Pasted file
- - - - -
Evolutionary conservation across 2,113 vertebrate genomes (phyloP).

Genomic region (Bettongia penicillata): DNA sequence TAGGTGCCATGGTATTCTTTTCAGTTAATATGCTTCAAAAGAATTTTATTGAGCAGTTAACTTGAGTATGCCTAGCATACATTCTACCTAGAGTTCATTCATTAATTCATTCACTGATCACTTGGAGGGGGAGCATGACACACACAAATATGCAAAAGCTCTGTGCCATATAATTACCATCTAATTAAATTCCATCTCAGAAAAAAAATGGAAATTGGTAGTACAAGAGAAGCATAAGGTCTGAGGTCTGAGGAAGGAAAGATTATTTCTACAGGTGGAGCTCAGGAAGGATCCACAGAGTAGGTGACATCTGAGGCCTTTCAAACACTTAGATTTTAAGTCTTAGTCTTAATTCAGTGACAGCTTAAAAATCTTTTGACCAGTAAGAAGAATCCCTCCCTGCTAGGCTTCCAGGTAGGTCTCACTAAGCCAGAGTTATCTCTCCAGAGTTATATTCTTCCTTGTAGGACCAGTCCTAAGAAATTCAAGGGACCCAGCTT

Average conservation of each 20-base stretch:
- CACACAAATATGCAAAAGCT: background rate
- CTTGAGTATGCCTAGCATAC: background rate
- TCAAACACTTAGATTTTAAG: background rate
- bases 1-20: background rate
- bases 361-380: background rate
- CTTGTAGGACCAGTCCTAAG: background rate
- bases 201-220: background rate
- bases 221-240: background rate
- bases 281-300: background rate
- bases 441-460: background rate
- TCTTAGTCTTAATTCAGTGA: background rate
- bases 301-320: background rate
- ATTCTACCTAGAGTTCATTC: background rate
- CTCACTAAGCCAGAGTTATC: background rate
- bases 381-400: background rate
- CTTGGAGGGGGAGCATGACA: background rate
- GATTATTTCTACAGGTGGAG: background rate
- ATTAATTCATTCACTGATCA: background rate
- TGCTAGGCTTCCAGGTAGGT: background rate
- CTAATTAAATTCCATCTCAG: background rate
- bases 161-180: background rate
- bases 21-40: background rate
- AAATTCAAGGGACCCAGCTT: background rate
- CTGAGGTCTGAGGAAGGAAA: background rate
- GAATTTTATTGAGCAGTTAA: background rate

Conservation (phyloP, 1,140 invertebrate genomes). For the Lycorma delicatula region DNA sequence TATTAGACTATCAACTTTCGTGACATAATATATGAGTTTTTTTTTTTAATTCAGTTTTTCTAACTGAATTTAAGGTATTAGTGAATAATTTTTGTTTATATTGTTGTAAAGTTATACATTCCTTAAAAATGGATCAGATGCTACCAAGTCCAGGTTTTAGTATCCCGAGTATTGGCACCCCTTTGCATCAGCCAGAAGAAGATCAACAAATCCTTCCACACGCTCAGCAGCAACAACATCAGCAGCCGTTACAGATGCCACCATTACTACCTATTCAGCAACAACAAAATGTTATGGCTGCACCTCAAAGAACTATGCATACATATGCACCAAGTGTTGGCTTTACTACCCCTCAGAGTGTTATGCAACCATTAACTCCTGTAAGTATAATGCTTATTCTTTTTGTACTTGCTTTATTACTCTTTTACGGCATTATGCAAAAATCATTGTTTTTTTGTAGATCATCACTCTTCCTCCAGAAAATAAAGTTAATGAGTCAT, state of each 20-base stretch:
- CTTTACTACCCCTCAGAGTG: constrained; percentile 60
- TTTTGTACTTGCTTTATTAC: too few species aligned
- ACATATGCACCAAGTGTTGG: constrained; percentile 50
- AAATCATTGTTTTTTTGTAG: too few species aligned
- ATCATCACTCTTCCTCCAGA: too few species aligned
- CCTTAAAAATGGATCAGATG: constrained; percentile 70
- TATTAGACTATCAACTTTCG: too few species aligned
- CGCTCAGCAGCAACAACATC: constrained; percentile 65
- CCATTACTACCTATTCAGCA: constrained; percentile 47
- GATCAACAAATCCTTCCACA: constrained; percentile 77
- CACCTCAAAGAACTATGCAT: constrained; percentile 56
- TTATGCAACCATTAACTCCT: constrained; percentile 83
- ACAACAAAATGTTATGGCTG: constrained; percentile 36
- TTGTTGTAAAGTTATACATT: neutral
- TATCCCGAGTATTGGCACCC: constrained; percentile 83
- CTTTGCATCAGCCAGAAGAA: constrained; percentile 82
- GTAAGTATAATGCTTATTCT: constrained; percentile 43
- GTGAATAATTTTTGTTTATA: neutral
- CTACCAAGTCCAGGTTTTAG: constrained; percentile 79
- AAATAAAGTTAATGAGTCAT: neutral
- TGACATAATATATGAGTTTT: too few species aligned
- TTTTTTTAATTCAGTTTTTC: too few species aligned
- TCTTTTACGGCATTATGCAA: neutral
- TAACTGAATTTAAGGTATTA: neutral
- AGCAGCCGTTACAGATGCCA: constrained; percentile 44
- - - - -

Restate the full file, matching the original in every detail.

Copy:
Evolutionary conservation across 2,113 vertebrate genomes (phyloP).

Genomic region (Bettongia penicillata): DNA sequence TAGGTGCCATGGTATTCTTTTCAGTTAATATGCTTCAAAAGAATTTTATTGAGCAGTTAACTTGAGTATGCCTAGCATACATTCTACCTAGAGTTCATTCATTAATTCATTCACTGATCACTTGGAGGGGGAGCATGACACACACAAATATGCAAAAGCTCTGTGCCATATAATTACCATCTAATTAAATTCCATCTCAGAAAAAAAATGGAAATTGGTAGTACAAGAGAAGCATAAGGTCTGAGGTCTGAGGAAGGAAAGATTATTTCTACAGGTGGAGCTCAGGAAGGATCCACAGAGTAGGTGACATCTGAGGCCTTTCAAACACTTAGATTTTAAGTCTTAGTCTTAATTCAGTGACAGCTTAAAAATCTTTTGACCAGTAAGAAGAATCCCTCCCTGCTAGGCTTCCAGGTAGGTCTCACTAAGCCAGAGTTATCTCTCCAGAGTTATATTCTTCCTTGTAGGACCAGTCCTAAGAAATTCAAGGGACCCAGCTT

Average conservation of each 20-base stretch:
- CACACAAATATGCAAAAGCT: background rate
- CTTGAGTATGCCTAGCATAC: background rate
- TCAAACACTTAGATTTTAAG: background rate
- bases 1-20: background rate
- bases 361-380: background rate
- CTTGTAGGACCAGTCCTAAG: background rate
- bases 201-220: background rate
- bases 221-240: background rate
- bases 281-300: background rate
- bases 441-460: background rate
- TCTTAGTCTTAATTCAGTGA: background rate
- bases 301-320: background rate
- ATTCTACCTAGAGTTCATTC: background rate
- CTCACTAAGCCAGAGTTATC: background rate
- bases 381-400: background rate
- CTTGGAGGGGGAGCATGACA: background rate
- GATTATTTCTACAGGTGGAG: background rate
- ATTAATTCATTCACTGATCA: background rate
- TGCTAGGCTTCCAGGTAGGT: background rate
- CTAATTAAATTCCATCTCAG: background rate
- bases 161-180: background rate
- bases 21-40: background rate
- AAATTCAAGGGACCCAGCTT: background rate
- CTGAGGTCTGAGGAAGGAAA: background rate
- GAATTTTATTGAGCAGTTAA: background rate

Conservation (phyloP, 1,140 invertebrate genomes). For the Lycorma delicatula region DNA sequence TATTAGACTATCAACTTTCGTGACATAATATATGAGTTTTTTTTTTTAATTCAGTTTTTCTAACTGAATTTAAGGTATTAGTGAATAATTTTTGTTTATATTGTTGTAAAGTTATACATTCCTTAAAAATGGATCAGATGCTACCAAGTCCAGGTTTTAGTATCCCGAGTATTGGCACCCCTTTGCATCAGCCAGAAGAAGATCAACAAATCCTTCCACACGCTCAGCAGCAACAACATCAGCAGCCGTTACAGATGCCACCATTACTACCTATTCAGCAACAACAAAATGTTATGGCTGCACCTCAAAGAACTATGCATACATATGCACCAAGTGTTGGCTTTACTACCCCTCAGAGTGTTATGCAACCATTAACTCCTGTAAGTATAATGCTTATTCTTTTTGTACTTGCTTTATTACTCTTTTACGGCATTATGCAAAAATCATTGTTTTTTTGTAGATCATCACTCTTCCTCCAGAAAATAAAGTTAATGAGTCAT, state of each 20-base stretch:
- CTTTACTACCCCTCAGAGTG: constrained; percentile 60
- TTTTGTACTTGCTTTATTAC: too few species aligned
- ACATATGCACCAAGTGTTGG: constrained; percentile 50
- AAATCATTGTTTTTTTGTAG: too few species aligned
- ATCATCACTCTTCCTCCAGA: too few species aligned
- CCTTAAAAATGGATCAGATG: constrained; percentile 70
- TATTAGACTATCAACTTTCG: too few species aligned
- CGCTCAGCAGCAACAACATC: constrained; percentile 65
- CCATTACTACCTATTCAGCA: constrained; percentile 47
- GATCAACAAATCCTTCCACA: constrained; percentile 77
- CACCTCAAAGAACTATGCAT: constrained; percentile 56
- TTATGCAACCATTAACTCCT: constrained; percentile 83
- ACAACAAAATGTTATGGCTG: constrained; percentile 36
- TTGTTGTAAAGTTATACATT: neutral
- TATCCCGAGTATTGGCACCC: constrained; percentile 83
- CTTTGCATCAGCCAGAAGAA: constrained; percentile 82
- GTAAGTATAATGCTTATTCT: constrained; percentile 43
- GTGAATAATTTTTGTTTATA: neutral
- CTACCAAGTCCAGGTTTTAG: constrained; percentile 79
- AAATAAAGTTAATGAGTCAT: neutral
- TGACATAATATATGAGTTTT: too few species aligned
- TTTTTTTAATTCAGTTTTTC: too few species aligned
- TCTTTTACGGCATTATGCAA: neutral
- TAACTGAATTTAAGGTATTA: neutral
- AGCAGCCGTTACAGATGCCA: constrained; percentile 44